The game was given the 1995 Showstopper of the Year ESPY Award. In 2006, ESPN ranked the game among its top 10 premature celebrations of all-time.

Eddy Clinton purchased the broadcast rights for the game for $200.[2] On the tenth anniversary of the game, he released a DVD entitled "The Greatest High School Football Game of All Time". The advent of Internet video sites like YouTube added to the game's notoriety in later years.

The two teams did not meet again until 2006, when Plano East won 27–3.[4][13]

Partial list of players[edit]

John Tyler

Morris Anderson, quarterback; Roderick Dunn, kickoff returner; Nico Hernandez, field goal kicker; Marc Broyles, defense; David Warren; Darwin Brown; Jesse Taylor; Mickey Jones; Taafee Hines; Michael Price; Quincy Stewart; Gary Baxter

Allen Wilson, coach

complete list

Plano East

Jeff Whitley, quarterback; Jonathan Braddick, offense; Terence Green, offense and kicker; Robert Woods; Rico Hall; Kenny Reed; Kevin Coit

Scott Phillips, coach

Notes[edit]

  1. ^ "ESPY Awards past winners". ESPN. 2005. Archived from the original on June 25, 2008. Retrieved January 31, 2011. 
  2. ^ a b c Seth C (September 26, 2013). "VTM Interviews Eddy Clinton | From the DT to Coach's Shows and Plano East vs. John Tyler". Viva The Matadors. Retrieved February 11, 2014. 
  3. ^ a b Randy Jennings (November 25, 2009). "15 years later, John Tyler-Plano East still a classic". ESPN. Retrieved January 31, 2011. 
  4. ^ a b "Past Seasons Game Results – The 90s". The Lion's Den. kylgrafx.com. Archived from the original on December 3, 2007. Retrieved January 31, 2011.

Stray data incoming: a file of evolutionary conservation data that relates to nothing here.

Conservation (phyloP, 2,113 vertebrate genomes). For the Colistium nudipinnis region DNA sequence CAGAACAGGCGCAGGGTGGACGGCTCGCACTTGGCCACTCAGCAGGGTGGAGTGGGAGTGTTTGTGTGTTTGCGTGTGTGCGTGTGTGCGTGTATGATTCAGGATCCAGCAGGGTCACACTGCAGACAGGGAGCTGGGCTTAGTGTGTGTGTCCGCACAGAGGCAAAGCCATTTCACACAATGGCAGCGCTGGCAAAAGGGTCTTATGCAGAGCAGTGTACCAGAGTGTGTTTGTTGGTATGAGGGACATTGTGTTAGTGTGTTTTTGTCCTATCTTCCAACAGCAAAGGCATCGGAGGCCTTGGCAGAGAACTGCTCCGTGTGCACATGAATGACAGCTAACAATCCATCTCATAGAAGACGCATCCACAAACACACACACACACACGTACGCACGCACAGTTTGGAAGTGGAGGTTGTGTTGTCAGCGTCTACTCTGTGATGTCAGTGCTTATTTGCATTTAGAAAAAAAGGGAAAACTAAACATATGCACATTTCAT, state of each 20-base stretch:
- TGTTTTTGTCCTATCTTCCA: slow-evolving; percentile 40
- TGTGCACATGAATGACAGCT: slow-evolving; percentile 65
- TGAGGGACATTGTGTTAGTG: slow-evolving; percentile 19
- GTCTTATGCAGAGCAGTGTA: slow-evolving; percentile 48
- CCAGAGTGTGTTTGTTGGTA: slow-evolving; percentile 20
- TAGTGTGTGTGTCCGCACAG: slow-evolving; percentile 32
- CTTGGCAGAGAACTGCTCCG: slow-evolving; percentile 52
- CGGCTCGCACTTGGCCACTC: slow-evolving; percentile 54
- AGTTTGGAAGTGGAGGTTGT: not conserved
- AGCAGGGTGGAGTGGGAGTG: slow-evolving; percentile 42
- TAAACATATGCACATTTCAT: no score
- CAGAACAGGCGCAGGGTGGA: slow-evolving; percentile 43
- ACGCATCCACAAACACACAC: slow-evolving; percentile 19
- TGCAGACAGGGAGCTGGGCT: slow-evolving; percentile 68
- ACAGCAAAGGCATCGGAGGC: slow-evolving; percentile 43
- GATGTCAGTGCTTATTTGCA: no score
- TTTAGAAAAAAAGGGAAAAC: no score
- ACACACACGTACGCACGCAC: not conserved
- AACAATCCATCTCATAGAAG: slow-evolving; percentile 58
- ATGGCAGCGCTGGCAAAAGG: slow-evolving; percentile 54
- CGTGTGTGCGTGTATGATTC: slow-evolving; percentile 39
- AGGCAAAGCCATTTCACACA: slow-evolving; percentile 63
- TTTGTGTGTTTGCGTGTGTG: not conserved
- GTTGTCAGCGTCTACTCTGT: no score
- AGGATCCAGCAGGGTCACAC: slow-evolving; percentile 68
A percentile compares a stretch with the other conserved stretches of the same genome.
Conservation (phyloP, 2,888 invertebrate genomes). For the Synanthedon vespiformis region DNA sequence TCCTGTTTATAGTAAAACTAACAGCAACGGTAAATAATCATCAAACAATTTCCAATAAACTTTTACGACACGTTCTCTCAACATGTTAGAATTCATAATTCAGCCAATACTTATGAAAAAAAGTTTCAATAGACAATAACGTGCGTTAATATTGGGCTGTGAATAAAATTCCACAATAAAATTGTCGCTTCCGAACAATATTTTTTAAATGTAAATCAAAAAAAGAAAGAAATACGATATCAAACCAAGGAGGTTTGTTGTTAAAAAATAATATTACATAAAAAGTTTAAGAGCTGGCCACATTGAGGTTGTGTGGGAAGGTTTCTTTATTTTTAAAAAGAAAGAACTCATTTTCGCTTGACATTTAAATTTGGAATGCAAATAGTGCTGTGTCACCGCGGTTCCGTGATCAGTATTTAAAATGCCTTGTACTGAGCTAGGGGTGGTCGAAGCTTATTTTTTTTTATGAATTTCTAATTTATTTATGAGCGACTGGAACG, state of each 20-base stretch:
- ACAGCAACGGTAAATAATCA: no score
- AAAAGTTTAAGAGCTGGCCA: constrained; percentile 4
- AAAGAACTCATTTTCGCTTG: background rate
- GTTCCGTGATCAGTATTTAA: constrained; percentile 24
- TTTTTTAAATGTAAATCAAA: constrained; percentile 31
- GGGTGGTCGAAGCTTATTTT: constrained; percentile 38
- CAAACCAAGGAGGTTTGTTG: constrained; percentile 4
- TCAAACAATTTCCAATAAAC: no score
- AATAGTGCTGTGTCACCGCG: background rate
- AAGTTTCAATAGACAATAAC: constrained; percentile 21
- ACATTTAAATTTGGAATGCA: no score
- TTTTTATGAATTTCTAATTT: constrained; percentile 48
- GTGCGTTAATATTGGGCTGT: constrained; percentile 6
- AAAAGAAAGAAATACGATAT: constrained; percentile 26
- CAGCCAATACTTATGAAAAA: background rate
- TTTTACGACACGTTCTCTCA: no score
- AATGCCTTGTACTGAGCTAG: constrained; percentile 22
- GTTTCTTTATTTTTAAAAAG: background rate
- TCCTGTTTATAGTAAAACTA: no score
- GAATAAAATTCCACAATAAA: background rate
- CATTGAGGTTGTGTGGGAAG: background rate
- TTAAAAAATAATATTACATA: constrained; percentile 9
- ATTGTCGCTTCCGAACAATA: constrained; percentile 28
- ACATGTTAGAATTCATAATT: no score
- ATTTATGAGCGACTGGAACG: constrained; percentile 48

5. ^ "Football 1994–95". UIL Texas .org. University Interscholastic League. Archived from the original on March 12, 2012. Retrieved February 3, 2011. 
  6. ^ Keith Whitmire (December 13, 2008). "Keith Whitmire's top 10 high school games at Texas Stadium". The Dallas Morning News. Archived from the original on July 23, 2011. Retrieved January 31, 2011. 
  7. ^ "The Tonight Show with Jay Leno: Episode #3.220" at the Internet Movie Database
  8. ^ "The Tonight Show With Jay Leno: Episode Guide". MSN Entertainment. Retrieved February 11, 2014. 
  9. ^ a b David McNabb (November 20, 2003). "Local trio still resonates with fans 9 years after classic playoff broadcast". The Dallas Morning News. Archived from the original on July 7, 2011. Retrieved January 31, 2011. 
  10. ^ Dave McNabb (Apr 1, 2006). "Coaching stalwarts Zoffuto, Farda leaving sidelines". Dallas Blog. Archived from the original on July 17, 2011. Retrieved February 1, 2011. 
  11. ^ Kevin Sherrington (October 23, 2009). "Ex-Lake Highlands coach Mike Zoffuto battling dementia, but his deeds not forgotten". Denton Record-Chronicle. The Dallas Morning News. Archived from the original on December 6, 2011. Retrieved February 11, 2014. 
  12. ^ David Smoak. "1994 CLASS 5-A REGIONALS, TEXAS STADIUM, IRVING". smoaky.com. Archived from the original on July 19, 2011. Retrieved February 1, 2011. 
  13. ^ "Past Seasons Game Results – The 00s". The Lion's Den. kylgrafx.com. Archived from the original on June 29, 2008. Retrieved January 31, 2011. 

External links[edit]